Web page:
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Journal of Contemporary Brachytherapy
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4/2019
vol. 11
 
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Original paper

Dosimetric comparison of graphical optimization and inverse planning simulated annealing for brachytherapy of cervical cancer

Bin Tang
,
Xiangyu Liu
,
Xianliang Wang
,
Shengwei Kang
,
Pei Wang
,
Jie Li
,
Lucia Clara Orlandini

J Contemp Brachytherapy 2019; 11, 4: 379–383
Online publish date: 2019/08/22
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Purpose

Conventional radiotherapy for cervical cancer combines external beam radiotherapy (EBRT) with a boost of high-dose-rate (HDR) brachytherapy. The efficacy of a brachytherapy boost has been well recognized [1,2,3,4,5], contributing significantly to local tumor control, with higher doses accumulated within the central lesion while sparing surrounding normal tissues.

During the optimization process in intracavitary brachytherapy (ICBT) planning, once the afterloading catheters are positioned in site (i.e., the Fletcher applicator), the dose delivered can be controlled by changing the source positions within the catheters and dwell times. There is a large number of combinations of dwell positions, dwell times, and corresponding weights that lead to different target dose coverage and dose to organs at risk (OARs). The identification of the best combination is one of the challenges of the treatment planning process. Graphical optimization (GO) and inverse planning simulated annealing (IPSA) are widely available treatment planning optimization techniques used in patients undergoing HDR 3D brachytherapy treatment.

In GO, the isodose lines on the transverse, sagittal, and coronal computed tomography (CT) images are adjusted manually. Then, the dwell positions and weights of the radioactive sources along the catheters are calculated to achieve the new dose distribution. GO is quite a fast method, and it is able to improve the coverage of the target while decreasing hot spots. Moreover, the optimization is not based on the anatomy.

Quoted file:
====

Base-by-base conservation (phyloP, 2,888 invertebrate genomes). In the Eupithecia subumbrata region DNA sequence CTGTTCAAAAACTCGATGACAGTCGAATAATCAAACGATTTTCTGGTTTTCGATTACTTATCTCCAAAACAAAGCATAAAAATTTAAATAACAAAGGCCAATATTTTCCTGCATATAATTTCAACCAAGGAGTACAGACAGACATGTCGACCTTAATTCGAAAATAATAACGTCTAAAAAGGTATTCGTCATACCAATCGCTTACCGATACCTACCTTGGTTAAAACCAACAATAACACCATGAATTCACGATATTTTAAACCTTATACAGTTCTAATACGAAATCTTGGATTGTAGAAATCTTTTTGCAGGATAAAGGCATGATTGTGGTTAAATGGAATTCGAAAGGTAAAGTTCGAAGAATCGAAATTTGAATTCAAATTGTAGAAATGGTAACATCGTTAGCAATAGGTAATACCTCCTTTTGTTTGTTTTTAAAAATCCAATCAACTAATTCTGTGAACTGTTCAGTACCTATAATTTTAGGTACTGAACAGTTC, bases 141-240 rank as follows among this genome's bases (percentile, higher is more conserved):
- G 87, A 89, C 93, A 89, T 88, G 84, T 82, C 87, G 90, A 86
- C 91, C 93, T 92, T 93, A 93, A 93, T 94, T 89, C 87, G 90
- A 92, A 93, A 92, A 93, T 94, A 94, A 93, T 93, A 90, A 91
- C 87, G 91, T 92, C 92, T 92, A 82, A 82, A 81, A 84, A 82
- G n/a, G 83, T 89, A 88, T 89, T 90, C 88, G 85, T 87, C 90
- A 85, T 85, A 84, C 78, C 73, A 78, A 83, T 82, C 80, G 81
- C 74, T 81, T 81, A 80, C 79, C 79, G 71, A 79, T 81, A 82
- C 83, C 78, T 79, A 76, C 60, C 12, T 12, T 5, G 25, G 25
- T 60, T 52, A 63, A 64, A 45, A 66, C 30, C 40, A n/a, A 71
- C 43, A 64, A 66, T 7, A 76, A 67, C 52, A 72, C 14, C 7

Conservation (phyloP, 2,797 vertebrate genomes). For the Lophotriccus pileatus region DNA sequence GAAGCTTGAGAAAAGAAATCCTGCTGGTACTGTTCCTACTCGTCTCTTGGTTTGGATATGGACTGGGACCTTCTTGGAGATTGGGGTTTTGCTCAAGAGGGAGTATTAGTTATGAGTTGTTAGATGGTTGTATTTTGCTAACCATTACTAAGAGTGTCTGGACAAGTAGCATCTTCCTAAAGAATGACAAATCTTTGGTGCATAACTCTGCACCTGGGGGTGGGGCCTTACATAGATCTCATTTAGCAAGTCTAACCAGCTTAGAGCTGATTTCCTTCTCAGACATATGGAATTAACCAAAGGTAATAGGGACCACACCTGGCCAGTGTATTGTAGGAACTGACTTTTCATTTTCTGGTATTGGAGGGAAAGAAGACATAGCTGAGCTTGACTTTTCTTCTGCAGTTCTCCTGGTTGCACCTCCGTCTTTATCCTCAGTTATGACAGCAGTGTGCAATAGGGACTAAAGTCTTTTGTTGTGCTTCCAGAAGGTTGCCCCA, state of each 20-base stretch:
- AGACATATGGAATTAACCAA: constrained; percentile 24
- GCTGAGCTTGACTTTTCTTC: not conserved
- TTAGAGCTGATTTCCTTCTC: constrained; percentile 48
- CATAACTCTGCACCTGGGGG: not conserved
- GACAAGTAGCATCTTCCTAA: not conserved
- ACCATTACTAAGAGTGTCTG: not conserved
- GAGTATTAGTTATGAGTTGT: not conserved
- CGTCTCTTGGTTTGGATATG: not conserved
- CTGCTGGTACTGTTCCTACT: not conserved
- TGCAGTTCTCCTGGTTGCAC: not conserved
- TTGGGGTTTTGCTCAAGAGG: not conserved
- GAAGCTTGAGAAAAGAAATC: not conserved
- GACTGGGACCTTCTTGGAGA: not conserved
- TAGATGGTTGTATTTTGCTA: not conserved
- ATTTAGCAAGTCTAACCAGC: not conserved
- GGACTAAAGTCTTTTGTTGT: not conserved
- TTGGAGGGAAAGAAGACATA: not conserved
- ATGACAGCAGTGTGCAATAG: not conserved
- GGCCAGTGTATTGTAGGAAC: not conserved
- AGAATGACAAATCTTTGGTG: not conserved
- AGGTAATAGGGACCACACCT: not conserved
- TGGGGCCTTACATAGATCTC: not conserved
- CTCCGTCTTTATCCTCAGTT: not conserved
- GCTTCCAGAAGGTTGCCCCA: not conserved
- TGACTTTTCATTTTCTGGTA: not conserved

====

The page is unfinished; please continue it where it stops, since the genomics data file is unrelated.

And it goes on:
The inverse planning approach [6] can be defined as a method of brachytherapy treatment planning, where the clinical objectives and treatment parameters are set up and adjusted along the optimization process to achieve the desired dose distribution. CT or magnetic resonance imaging (MRI) images are used not only to define the anatomy for visual assessment and dose calculation, but also to optimize the dose distribution [7]. Therefore, they provide to a physician additional flexibility and control to shape the dose distribution. In inverse planning, the anatomical features along with the dose constraints, constitute the starting point of the dose optimization process. In IPSA optimization, we have to define dose objectives for the target and dose constraints for OARs not only at the surface, but also inside the regions. A cost function with an increasing penalty for those failing to satisfy the predefined objectives and constraints is used. Then, the cost function is continuously decreased through an iterative process with an automatic adjustment of the sources and dwell weights [8], until an optimal solution is found. The main benefit of the inverse planning approach is that all clinical requirements (e.g., dose coverage and normal tissue protection) are simultaneously and automatically taken into account in the planning process.

In brachytherapy, the application of IPSA started in prostate cancer [9,10,11] and then extended to gynecological cancer [12,13,14]. However, several studies [15,16,17] have shown that IPSA gives promising results in target coverage, OARs sparing, and planning time in cervical cancer brachytherapy, either different applicators or the absence of interstitial implants might lead to different dosimetric results. This is the case in our study, which aims to compare the Fletcher applicator-based cervical brachytherapy plans optimized with GO and IPSA in terms of target and OARs dose-volume histogram (DVH) and irradiation times, when no interstitial implants are used.

Material and methods

Twenty-one cervical cancer patients treated in our center were included in this retrospective study. Patient median age was 51 (range, 42-71), and they all presented with cervical squamous cell carcinoma with FIGO stages IIB (10 patients) and IIIB (11 patients). The patients were treated with EBRT with a prescription dose of 45 Gy in 25 fractions, and were subsequently scheduled with 5/6 fractions (6 Gy/fraction) for ICBT, based on MRI scans and gynecological examination; no interstitial needles were used due to patients’ positive responses after EBRT.